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Abrasive wear

Abrasive wear – Gear failure

Abrasive wear is the scratching or gouging of active gear tooth surfaces resulting in the creation of metal wear debris within the gearbox. It can be caused by inadequate lubrication leading to asperity contact between gear teeth, or by contaminants within the lubrication itself such as dirt or wear particles from other gearbox components. It is common whilst asperities are smoothed out during the run-in period, but usually arrests provided any wear debris is removed from the lubricant. However, wear particles which are not removed from the lubricant will continue to multiply and damage can progress into micropitting. That said, abrasive wear alone will not to lead to tooth failure within a short period.

Also referred to as: Scratching, Gouging, Scoring, Cutting, Ploughing, Furrowing, Particle Mesh

Click here for: Abrasive wear – Bearing failure


There are two main types of abrasive wear, with different causes:

  • Two-body abrasion –  Occurs when the lubrication film is not developed enough to separate microscopic localised high-points, known as asperities, on mating gear teeth. As the asperities come into contact, some are broken off and become wear particles. Two-body abrasion can also be caused when particles embedded in one gear-tooth (such as those from indentations) abrade the mating gear tooth.
  • Three-body abrasion – Results from foreign contaminants in the lubricant. These include sand, scale, rust, machining chips, grinding dust, weld spatter, weld debris and wear particles. These can originate from the bearings themselves or other components (such as bearings). As such, three-body abrasion may be indicative of separate failure modes elsewhere in the gearbox.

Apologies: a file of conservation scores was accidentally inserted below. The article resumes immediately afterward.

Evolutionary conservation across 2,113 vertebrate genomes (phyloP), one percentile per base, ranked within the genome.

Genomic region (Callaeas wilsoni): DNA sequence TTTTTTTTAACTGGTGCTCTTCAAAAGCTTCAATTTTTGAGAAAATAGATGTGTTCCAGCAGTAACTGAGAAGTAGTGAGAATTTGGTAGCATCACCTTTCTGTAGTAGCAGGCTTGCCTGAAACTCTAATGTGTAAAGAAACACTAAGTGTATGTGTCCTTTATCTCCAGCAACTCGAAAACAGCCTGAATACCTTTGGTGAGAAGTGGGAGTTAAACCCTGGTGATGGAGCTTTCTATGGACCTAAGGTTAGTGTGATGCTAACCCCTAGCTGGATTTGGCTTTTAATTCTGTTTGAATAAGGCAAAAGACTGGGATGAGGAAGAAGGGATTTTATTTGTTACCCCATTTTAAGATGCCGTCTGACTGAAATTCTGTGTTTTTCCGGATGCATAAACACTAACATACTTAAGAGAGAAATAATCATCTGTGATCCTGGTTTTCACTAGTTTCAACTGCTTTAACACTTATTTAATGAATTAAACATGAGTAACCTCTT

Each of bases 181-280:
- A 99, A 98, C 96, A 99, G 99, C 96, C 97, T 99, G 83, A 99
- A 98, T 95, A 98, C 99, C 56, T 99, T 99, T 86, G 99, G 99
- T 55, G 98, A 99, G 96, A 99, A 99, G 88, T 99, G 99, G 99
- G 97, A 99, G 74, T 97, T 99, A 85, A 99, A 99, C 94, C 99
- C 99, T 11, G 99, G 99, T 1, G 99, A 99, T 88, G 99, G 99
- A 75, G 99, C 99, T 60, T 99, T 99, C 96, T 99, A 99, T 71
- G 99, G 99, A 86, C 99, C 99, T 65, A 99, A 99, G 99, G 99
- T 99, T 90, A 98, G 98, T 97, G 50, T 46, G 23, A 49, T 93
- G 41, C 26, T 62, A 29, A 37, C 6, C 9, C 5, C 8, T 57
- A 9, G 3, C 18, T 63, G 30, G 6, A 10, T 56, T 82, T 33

Scratches or gouges on the active gear tooth surface oriented in the direction of sliding which are bright in colour. The exact appearance of the markings varies depending upon the properties of the wear particles. If caused by an asperity or embedded hard particle on one gear tooth (two-body abrasion), the markings may be consistently positioned on the mating gear teeth. If due to wear debris in the lubricant (three-body abrasion), the markings will be randomly dispersed across the gear teeth (often referred to as particle mesh).


Abrasive wear may or may not be progressive.

Some mild two-body abrasion can be expected during gearbox run-in where asperities due to poor surface roughness from manufacturing intolerance scratch or gouge mating gear teeth. This will likely arrest if the asperities are smoothed out and provided any contaminants are removed from the lubricant through filtration. The lubricant should be replaced after a suitable run-in period. Under the same circumstances, mild two-body abrasion due to hard embedded particles may also arrest.

Three-body abrasion results not only from foreign wear particles, but can progress as a result of wear particles in the lubricant produced by previous two-body abrasion. This will likely multiply and progress unless the wear debris is removed from the lubricant.